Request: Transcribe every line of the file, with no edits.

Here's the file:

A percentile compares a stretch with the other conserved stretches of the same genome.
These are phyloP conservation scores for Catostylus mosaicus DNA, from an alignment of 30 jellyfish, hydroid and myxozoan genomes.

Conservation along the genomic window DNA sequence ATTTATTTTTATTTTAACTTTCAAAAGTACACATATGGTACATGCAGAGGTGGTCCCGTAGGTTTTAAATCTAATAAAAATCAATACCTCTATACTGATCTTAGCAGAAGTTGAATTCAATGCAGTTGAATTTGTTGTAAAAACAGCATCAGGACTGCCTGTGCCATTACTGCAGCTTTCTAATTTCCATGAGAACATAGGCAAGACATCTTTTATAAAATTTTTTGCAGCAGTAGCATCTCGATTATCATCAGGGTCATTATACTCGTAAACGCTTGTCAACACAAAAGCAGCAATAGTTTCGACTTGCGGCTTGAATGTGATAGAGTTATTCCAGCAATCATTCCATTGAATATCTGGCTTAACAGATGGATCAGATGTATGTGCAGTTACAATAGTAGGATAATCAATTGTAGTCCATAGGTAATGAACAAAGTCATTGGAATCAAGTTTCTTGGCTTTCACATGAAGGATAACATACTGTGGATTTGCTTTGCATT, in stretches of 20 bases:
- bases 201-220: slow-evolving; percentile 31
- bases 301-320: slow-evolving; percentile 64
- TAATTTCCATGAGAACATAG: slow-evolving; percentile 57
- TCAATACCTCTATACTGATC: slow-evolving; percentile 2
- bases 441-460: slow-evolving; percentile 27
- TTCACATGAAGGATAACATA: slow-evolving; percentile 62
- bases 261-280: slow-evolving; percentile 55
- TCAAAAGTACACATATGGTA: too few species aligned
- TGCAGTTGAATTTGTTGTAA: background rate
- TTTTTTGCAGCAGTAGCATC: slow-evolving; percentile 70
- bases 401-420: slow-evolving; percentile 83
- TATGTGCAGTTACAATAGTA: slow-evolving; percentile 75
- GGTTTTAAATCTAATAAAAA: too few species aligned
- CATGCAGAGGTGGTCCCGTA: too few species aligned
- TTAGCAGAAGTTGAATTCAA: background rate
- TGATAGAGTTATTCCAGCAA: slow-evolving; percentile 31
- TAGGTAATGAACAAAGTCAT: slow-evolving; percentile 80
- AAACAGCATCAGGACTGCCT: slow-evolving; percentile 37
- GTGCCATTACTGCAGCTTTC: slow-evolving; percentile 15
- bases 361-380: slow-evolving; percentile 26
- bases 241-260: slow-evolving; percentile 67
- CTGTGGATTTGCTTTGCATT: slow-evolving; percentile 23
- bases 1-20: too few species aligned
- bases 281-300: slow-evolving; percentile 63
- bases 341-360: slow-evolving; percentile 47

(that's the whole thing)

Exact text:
A percentile compares a stretch with the other conserved stretches of the same genome.
These are phyloP conservation scores for Catostylus mosaicus DNA, from an alignment of 30 jellyfish, hydroid and myxozoan genomes.

Conservation along the genomic window DNA sequence ATTTATTTTTATTTTAACTTTCAAAAGTACACATATGGTACATGCAGAGGTGGTCCCGTAGGTTTTAAATCTAATAAAAATCAATACCTCTATACTGATCTTAGCAGAAGTTGAATTCAATGCAGTTGAATTTGTTGTAAAAACAGCATCAGGACTGCCTGTGCCATTACTGCAGCTTTCTAATTTCCATGAGAACATAGGCAAGACATCTTTTATAAAATTTTTTGCAGCAGTAGCATCTCGATTATCATCAGGGTCATTATACTCGTAAACGCTTGTCAACACAAAAGCAGCAATAGTTTCGACTTGCGGCTTGAATGTGATAGAGTTATTCCAGCAATCATTCCATTGAATATCTGGCTTAACAGATGGATCAGATGTATGTGCAGTTACAATAGTAGGATAATCAATTGTAGTCCATAGGTAATGAACAAAGTCATTGGAATCAAGTTTCTTGGCTTTCACATGAAGGATAACATACTGTGGATTTGCTTTGCATT, in stretches of 20 bases:
- bases 201-220: slow-evolving; percentile 31
- bases 301-320: slow-evolving; percentile 64
- TAATTTCCATGAGAACATAG: slow-evolving; percentile 57
- TCAATACCTCTATACTGATC: slow-evolving; percentile 2
- bases 441-460: slow-evolving; percentile 27
- TTCACATGAAGGATAACATA: slow-evolving; percentile 62
- bases 261-280: slow-evolving; percentile 55
- TCAAAAGTACACATATGGTA: too few species aligned
- TGCAGTTGAATTTGTTGTAA: background rate
- TTTTTTGCAGCAGTAGCATC: slow-evolving; percentile 70
- bases 401-420: slow-evolving; percentile 83
- TATGTGCAGTTACAATAGTA: slow-evolving; percentile 75
- GGTTTTAAATCTAATAAAAA: too few species aligned
- CATGCAGAGGTGGTCCCGTA: too few species aligned
- TTAGCAGAAGTTGAATTCAA: background rate
- TGATAGAGTTATTCCAGCAA: slow-evolving; percentile 31
- TAGGTAATGAACAAAGTCAT: slow-evolving; percentile 80
- AAACAGCATCAGGACTGCCT: slow-evolving; percentile 37
- GTGCCATTACTGCAGCTTTC: slow-evolving; percentile 15
- bases 361-380: slow-evolving; percentile 26
- bases 241-260: slow-evolving; percentile 67
- CTGTGGATTTGCTTTGCATT: slow-evolving; percentile 23
- bases 1-20: too few species aligned
- bases 281-300: slow-evolving; percentile 63
- bases 341-360: slow-evolving; percentile 47